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    ABSTRACT: Objective: To investigate the role of the multifunctional protein Semaphorin 5A (Sema5A) in modulating cellular immune responses and as a biomarker in rheumatoid arthritis (RA). Methods: Soluble recombinant Sema5A was used to assess its effect on the functions of primary T and NK cells isolated from the peripheral blood of healthy donors. Cell proliferation and expression of transcription factors was determined by flow cytometry. Cytokine secretion was analysed by Luminex technology. Sera of 145 RA patients and control sera from healthy individuals or patients with non-RA rheumatic diseases were analysed for the presence of secreted Sema5A by ELISA and immunoblotting. Results: Soluble Sema5A strongly increased T- and NK-cell proliferation and induced the secretion of proinflammatory Th1/Th17 cytokines. Accordingly, Sema5A stimulation caused a significant upregulation of T-bet and RORγt levels in T cells. In addition, significantly elevated levels of secreted Sema5A were detected in the sera of RA patients compared to healthy controls. Sema5A levels were highest in RA patients positive for the RA biomarker anti-cyclic citrullinated peptide (p<0.001, compared to systemic lupus erythematosus and Sjögren syndrome patients) and correlated with levels of rheumatoid factor as a prototypical RA marker. Conclusion: Soluble Sema5A is a potent activator of T and NK cells in vitro and high Sema5A serum levels are associated with RA. Taken together, the results indicate that Sema5A contributes to the pathogenesis of RA through antigen-independent T- and NK-cell activation. Hence, Sema5A is a promising complementary biomarker for the diagnosis of RA. © 2014 American College of Rheumatology.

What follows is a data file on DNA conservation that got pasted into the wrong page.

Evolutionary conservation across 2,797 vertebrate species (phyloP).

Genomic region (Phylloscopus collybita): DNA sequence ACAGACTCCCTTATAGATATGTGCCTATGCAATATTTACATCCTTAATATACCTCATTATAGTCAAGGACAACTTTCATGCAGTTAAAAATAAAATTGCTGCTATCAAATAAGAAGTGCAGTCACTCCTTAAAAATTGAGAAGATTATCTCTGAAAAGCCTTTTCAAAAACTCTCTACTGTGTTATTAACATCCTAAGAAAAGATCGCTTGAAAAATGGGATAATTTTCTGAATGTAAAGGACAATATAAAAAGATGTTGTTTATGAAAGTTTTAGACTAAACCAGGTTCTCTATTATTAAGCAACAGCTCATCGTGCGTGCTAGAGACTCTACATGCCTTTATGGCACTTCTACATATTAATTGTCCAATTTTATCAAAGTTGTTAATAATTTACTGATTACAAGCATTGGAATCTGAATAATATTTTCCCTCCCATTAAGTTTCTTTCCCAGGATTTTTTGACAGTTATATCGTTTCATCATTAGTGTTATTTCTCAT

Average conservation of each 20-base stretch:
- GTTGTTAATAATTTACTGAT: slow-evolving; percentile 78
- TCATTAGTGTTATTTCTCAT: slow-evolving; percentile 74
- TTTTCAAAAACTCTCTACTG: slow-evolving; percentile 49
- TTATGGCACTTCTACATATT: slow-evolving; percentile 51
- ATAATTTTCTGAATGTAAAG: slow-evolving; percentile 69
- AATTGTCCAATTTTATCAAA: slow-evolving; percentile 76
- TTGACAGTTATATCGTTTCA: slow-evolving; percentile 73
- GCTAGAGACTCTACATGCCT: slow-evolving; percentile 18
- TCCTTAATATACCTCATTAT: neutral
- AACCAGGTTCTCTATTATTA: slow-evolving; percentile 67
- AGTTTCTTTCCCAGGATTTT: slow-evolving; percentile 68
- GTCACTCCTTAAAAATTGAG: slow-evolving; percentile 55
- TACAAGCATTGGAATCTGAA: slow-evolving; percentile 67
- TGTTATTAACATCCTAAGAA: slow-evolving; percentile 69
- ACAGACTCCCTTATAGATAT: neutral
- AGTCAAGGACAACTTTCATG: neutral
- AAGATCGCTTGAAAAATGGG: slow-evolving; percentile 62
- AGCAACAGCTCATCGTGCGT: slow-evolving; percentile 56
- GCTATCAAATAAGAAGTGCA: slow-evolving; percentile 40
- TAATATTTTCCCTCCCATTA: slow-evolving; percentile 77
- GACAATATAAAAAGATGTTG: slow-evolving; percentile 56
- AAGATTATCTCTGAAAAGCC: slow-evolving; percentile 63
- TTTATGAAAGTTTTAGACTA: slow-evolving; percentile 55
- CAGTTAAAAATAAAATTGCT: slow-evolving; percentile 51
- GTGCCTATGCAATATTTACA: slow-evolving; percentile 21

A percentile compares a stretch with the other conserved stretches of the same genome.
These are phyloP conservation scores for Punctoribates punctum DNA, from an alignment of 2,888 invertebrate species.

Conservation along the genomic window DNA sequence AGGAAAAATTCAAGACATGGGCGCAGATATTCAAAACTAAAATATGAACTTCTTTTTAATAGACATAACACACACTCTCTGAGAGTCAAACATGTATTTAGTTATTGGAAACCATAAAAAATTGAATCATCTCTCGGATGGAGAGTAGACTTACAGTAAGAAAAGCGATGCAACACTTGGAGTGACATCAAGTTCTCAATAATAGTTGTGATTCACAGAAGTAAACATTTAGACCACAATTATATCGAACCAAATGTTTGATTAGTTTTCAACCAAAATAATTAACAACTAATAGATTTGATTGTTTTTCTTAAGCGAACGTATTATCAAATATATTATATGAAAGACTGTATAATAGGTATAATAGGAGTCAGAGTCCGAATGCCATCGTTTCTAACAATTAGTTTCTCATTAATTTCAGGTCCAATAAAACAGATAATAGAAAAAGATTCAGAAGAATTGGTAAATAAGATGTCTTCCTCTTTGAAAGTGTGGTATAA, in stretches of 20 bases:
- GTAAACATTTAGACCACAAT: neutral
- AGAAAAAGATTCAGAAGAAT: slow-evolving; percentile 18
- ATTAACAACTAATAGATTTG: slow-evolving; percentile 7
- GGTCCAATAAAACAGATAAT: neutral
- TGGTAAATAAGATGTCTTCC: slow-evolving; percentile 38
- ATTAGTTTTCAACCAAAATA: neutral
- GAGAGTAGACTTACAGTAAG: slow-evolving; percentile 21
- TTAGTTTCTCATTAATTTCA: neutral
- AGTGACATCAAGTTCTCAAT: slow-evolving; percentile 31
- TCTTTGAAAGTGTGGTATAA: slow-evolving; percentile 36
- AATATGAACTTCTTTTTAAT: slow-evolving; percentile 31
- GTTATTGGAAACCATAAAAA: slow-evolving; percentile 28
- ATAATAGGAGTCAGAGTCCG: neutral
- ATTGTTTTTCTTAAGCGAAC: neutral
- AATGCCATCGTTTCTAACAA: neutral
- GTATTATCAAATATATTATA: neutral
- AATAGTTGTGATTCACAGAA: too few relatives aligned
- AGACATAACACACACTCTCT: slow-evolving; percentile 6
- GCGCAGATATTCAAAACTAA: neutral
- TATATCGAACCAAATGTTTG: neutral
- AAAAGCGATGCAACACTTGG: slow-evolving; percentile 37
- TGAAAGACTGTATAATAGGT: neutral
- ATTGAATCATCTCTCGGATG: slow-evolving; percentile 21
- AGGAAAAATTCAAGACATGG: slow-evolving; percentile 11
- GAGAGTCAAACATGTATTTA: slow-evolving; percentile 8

06/2014; 66(6). DOI:10.1002/art.38425
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    ABSTRACT: Objectives Hypoxia, a hallmark feature of chronic inflammation, plays a key role in the development of inflammatory demyelinating lesions of multiple sclerosis (MS). Periplaque demyelinated lesions (PDL) of MS represent incompletely demyelinated lesions surrounding fully demyelinated plaques, characterized by low-grade inflammation and tissue remodeling. At present, the precise molecular pathology of PDL remains unknown.Methods To study the role of hypoxia in the pathophysiology of PDL, we identified a comprehensive set of chromatin immunoprecipitation followed by deep sequencing (ChIP-Seq)-based hypoxia-inducible factor-1α (HIF-1α) direct target genes in human umbilical vein endothelial cells by in silico next-generation sequencing data analysis. We characterized HIF-1α target signature in PDL of secondary progressive MS by analyzing a microarray dataset.ResultsWe identified a total of 2291 hypoxia-restricted HIF-1α target genes. The set of 80 genes (15%) out of 549 upregulated genes in PDL, compared with normal appearing white matter, corresponded to ChIP-Seq-based HIF-1α target genes. They showed a significant relationship with the molecular network composed of the semaphorin Sema6D, a key molecule involved in activation of antigen-specific T cells by dendritic cells.Conclusions These results suggest a possible involvement of hypoxia in periplaque lesion formation in MS.
    02/2015; DOI:10.1111/cen3.12195